DOE adopts school diversity plan

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New UWS middle school admissions process part of broader push to integrate city schools


  • Schools Chancellor Richard A. Carranza is hopeful that a newly adopted admissions plan to increase diversity in Upper West Side middle schools will serve as a model for desegregation efforts across the city. Photo: William Alatriste/NYC Council

“The diversity plan is a positive step toward addressing the fundamental inequity created by the proliferation of screened schools.”

City Council Member Helen Rosenthal

The Department of Education will move forward with a plan to overhaul the admissions process at Upper West Side middle schools with the goal of increasing diversity in the district, which is among the city’s most segregated.

Under the diversity plan, 25 percent of seats in every middle school in District 3 will be set aside for low-income students with low grades and low standardized test scores. The plan gives admissions priority to students who are eligible for the federal free or reduced-price lunch program and who have low academic performance based on a weighted composite of classroom grades and scores on state-mandated fourth grade math and English tests.

“Students benefit from integrated schools, and I applaud the District 3 community on taking this step to integrate their middle schools,” Schools Chancellor Richard A. Carranza said in a statement announcing the middle school plan. “I hope what we’re announcing in District 3 will be a model for other districts to integrate schools across the City, and I look forward to working with parents and educators as we implement this plan and strengthen middle schools across the district.”

The plan applies to all middle schools in District 3, which includes the Upper West Side and parts of Harlem. Most middle schools in the district screen students for admission based on academic performance and other criteria. At some of the district’s top-performing middle schools, the system has produced demographics in which black and Hispanic students are disproportionately underrepresented.

At Booker T. Washington Middle School on West 107th Street, for instance, black and Hispanic students make up 8.6 and 14.7 percent of the student body, respectively. In District 3 as a whole, 21.5 percent of students are black and 32.3 percent are Hispanic.

Divisions along economic lines are apparent in District 3 schools as well. At Booker T. Washington, the DOE estimates that roughly 21.6 percent of students face economic hardship, while at some Harlem middle schools, like P.S. 76 on West 121st Street, that estimate exceeds 90 percent.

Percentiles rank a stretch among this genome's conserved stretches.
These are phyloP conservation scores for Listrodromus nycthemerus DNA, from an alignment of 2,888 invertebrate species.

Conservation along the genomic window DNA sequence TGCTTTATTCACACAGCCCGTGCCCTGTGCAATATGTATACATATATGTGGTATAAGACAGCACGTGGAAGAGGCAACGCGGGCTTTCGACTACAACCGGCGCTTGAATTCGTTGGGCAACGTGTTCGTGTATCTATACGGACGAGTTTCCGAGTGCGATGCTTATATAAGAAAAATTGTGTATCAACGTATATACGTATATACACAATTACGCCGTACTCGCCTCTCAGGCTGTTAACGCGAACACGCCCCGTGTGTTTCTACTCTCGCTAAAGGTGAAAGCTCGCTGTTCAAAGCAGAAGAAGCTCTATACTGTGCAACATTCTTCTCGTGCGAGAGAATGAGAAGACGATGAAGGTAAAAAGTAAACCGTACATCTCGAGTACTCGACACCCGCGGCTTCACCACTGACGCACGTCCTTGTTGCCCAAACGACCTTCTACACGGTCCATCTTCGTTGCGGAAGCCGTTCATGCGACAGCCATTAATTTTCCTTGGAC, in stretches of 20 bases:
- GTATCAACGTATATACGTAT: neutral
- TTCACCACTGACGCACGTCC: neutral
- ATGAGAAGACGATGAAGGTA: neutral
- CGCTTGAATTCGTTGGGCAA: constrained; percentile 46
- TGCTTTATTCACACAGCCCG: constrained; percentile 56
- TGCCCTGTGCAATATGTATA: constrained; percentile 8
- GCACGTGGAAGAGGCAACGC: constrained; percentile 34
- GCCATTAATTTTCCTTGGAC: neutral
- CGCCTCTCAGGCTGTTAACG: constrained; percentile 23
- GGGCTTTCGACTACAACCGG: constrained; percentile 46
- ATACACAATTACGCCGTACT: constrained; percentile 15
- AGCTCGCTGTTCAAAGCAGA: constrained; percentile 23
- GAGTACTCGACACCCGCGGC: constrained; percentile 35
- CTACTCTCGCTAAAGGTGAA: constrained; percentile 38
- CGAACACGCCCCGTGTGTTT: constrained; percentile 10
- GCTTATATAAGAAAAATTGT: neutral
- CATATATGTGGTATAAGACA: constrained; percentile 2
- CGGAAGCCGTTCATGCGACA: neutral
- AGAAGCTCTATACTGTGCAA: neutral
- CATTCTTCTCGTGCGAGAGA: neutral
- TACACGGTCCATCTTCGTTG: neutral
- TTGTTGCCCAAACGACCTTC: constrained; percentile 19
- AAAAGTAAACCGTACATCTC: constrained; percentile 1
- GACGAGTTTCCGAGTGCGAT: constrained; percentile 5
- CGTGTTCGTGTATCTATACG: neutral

Education officials say that the new admission criteria will increase racial, economic and academic diversity in District 3 middle schools. Students entering sixth grade in the fall of 2019 will be the first class admitted under the new admissions system. The DOE estimates the plan will affect roughly 300 families in the first year.

The middle school diversity plan became a flashpoint early in Carranza’s tenure. In April, less than a month after joining the New York City school system, he tweeted a video of parents arguing against the plan at a public meeting on the Upper West Side with a headline that read, “WATCH: Wealthy white Manhattan parents angrily rant against plan to bring more black kids to their schools.”

Carranza has since taken an aggressive posture toward addressing segregation in New York City public schools, announcing a plan in early June to change the admissions process at the city’s elite specialized high schools in order to increase diversity. Additionally, Carranza has publicly questioned whether public schools should engage in admissions screening at all.

The diversity plan adopted by DOE, along with similar alternatives that were considered, faced criticism on multiple fronts during months of local community education council meetings, which, at times, echoed disputes over a 2016 rezoning plan to address overcrowding and segregation in Upper West Side elementary schools.

One view, expressed by parents in the video in Carranza’s controversial tweet, holds that the new middle school diversity plan will be unfair to students that perform well on standardized tests but will not receive offers to their preferred schools, while lower performing students will receive priority.

Others have said that the measures do not go far enough in creating middle school student bodies that reflect the broader demographics of District 3, one of the city’s most economically and racially diverse school districts. While the DOE projects the plan will significantly increase academic diversity at a handful of middle schools, other schools — including several with high poverty rates — will see minimal changes. The DOE’s attention, some critics said, would be better focused on improving lower-performing schools with high economic needs in Harlem. (Education officials have said they will work to improve all District 3 middle schools in addition to implementing the diversity plan.)

But despite those concerns, the plan enjoys broad support among local principals and West Side politicians, including Borough President Gale Brewer, Comptroller Scott Stringer and Assembly Member Linda Rosenthal.

Helen Rosenthal, who represents the Upper West Side in the City Council, called the plan “a positive step toward addressing the fundamental inequity created by the proliferation of screened schools.”

“The many hoops a 10 year-old must jump through to attend middle school in our district have resulted in a segregated and inequitable public school system,” Rosenthal said in a statement. “I wholeheartedly support this new enrollment policy and look forward to continued discussion and progress to ensure our public schools provide equal opportunity for every child in our community.”

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